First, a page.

BCP38 making it work, solving problems

alex at yuriev.com alex at yuriev.com
Tue Oct 12 16:49:54 UTC 2004

> uPRF is only one of several ways to implement BCP38.  you could do it with
> contracts and reverse-SLA's and thus no technology (on your side) at all:
> demand that a customer pay 10X his bill, or $1.00 per packet, whichever is
> lower, if they emit packets with source addresses no explicitly named in
> the contract.  why pay for expensive upgrades on your end of the link, when
> all you really care about is that BCP38's rules are observed?

No reasonably sized provider is going to do that. There is too much
competition, most of which is based on price. Until the companies creating
the price pressure die (as in die completely, not re-emerge under a new,
slightly different name), there is going to be no financial insentive for
anyone to spend money improving their network. Let me underline, I am not
talking about smaller ISPs, smaller networks or smaller service providers.

> that is of course good news.  but it demonstrates a pitfall in CFO-think,
> which is the belief that participating in assymetric cost:benefit efforts
> (where uunet bears the cost of an upgrade in order for all the non-uunet
> parts of the internet to get the benefit of less spoofed traffic, and the
> abuse incident costs don't drop nearly enough to pay for the upgrades) is
> essentially a selfless act.

Rubbish. CFO speak is what keeps the companies alive. Engineer-speak
typically lands the company in chapter 11. Companies in Chapter 11 have too
many operational decisions dictated by the courts, and those that think CFO
speak would greally hate to hear courts on the topic.

> we all want cleaner ddos flows.  when we get ddos'd, we want to be able to
> look at the source addresses, look 'em up in whois, and call the launch-isp,
> and get things stopped.  we want to be able to turn on flow shaping and
> know that an attacker can't cause us to use an arbitrarily large number of
> buckets.  we *all* want these things.  even the bad guys, who are often the
> victim of ddos attacks by other bad guys, want these things.

It is possible that _nanog_ subscribers want this. I am not quite clear how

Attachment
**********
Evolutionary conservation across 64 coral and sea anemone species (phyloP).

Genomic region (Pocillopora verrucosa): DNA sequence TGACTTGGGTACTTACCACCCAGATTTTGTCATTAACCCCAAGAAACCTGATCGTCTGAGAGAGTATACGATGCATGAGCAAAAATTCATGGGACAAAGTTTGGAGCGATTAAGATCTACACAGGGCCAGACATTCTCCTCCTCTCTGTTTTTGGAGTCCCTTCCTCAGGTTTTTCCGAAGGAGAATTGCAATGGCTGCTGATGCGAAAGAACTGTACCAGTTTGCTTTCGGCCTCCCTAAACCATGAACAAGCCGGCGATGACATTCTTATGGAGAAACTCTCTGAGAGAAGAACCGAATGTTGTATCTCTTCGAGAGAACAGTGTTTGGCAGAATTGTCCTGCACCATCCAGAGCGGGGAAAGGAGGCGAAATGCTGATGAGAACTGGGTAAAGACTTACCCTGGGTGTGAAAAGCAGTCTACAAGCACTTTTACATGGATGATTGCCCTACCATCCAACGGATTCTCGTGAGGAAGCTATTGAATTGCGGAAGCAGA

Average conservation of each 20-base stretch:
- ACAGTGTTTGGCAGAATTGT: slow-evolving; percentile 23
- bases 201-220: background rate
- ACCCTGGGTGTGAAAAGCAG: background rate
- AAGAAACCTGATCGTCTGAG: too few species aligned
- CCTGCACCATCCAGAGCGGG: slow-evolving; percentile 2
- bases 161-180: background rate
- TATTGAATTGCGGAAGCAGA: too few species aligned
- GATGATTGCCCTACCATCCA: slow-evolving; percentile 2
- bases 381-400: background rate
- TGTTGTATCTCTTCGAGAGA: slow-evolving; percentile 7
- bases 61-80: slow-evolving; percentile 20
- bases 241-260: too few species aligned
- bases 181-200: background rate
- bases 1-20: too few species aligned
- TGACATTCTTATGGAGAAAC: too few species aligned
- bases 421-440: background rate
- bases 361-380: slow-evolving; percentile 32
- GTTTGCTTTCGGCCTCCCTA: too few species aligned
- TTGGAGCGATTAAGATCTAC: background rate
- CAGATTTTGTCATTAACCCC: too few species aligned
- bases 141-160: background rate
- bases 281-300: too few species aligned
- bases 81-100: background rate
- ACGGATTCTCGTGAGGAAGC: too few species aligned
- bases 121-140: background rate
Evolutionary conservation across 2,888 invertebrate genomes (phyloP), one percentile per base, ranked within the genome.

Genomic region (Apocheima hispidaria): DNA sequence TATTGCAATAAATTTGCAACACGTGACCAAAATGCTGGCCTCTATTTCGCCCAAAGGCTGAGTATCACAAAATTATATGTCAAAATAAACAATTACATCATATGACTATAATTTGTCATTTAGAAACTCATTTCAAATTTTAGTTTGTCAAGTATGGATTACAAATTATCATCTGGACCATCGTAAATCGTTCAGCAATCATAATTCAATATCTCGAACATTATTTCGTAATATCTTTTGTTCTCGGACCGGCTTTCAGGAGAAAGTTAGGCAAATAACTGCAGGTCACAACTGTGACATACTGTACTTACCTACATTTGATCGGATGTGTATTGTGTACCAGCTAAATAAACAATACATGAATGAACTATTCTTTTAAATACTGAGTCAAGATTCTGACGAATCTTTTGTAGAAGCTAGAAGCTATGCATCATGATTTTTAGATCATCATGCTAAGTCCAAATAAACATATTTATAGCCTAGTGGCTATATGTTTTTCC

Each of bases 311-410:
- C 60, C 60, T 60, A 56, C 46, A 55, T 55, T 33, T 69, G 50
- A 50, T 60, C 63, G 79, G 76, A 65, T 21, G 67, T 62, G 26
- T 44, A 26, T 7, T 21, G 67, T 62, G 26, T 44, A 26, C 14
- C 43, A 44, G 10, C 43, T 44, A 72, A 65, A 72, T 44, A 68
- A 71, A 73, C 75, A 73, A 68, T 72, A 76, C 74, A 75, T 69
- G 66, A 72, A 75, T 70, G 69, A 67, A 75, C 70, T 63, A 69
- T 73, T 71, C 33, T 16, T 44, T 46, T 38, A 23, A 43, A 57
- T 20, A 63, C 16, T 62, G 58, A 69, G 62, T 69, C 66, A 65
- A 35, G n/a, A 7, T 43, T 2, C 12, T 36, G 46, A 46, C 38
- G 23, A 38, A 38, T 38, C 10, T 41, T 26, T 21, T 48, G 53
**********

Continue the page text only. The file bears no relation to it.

one can make that generalization about those behind kor.net, those in .ru,
.ua etc. Finally, 

> how are we going to get there?  the first thing is, some nets who want the
> internet to work this way have to implement BCP38 in their own corner of the
> internet.  then they have to start de-peering with nets who don't do it, and
> offer a better rate to customers who do it than to those who don't.  then
> they have to de-peer with anyone who doesn't require their peers and customers
> to do it.  then they have to refuse as customers anyone who won't do it.

Last time I checked it was 2004, not 1998. The companies are financed by
revenues that they generate, not IPOs or VCs based on a promise of enormous
payoff sometime down the road. Cash is the king.  

> it's all very simple, and it's inevitable.  you and your CFO's have a couple
> of choices to make.  first thing is, do you want the insurance companies,
> government regulatory agencies, and ISO9000 people to be making these rules
> or do you want to make them at the technical and business level? 

Yes, I do. This will level playing field and hopefully force a few of the
big networks out of business completely, decreasing price pressure on this
service. A drop in the price pressure will create an opportunity for those
companies to spend the money (should they want to or be forced to) to be
better internet citizens.

This is just the cold blooded economic reality. The same reality which
dictates that only smaller companies can enfore strict anti-spam policies,
and prevent their customers from behaving badly.


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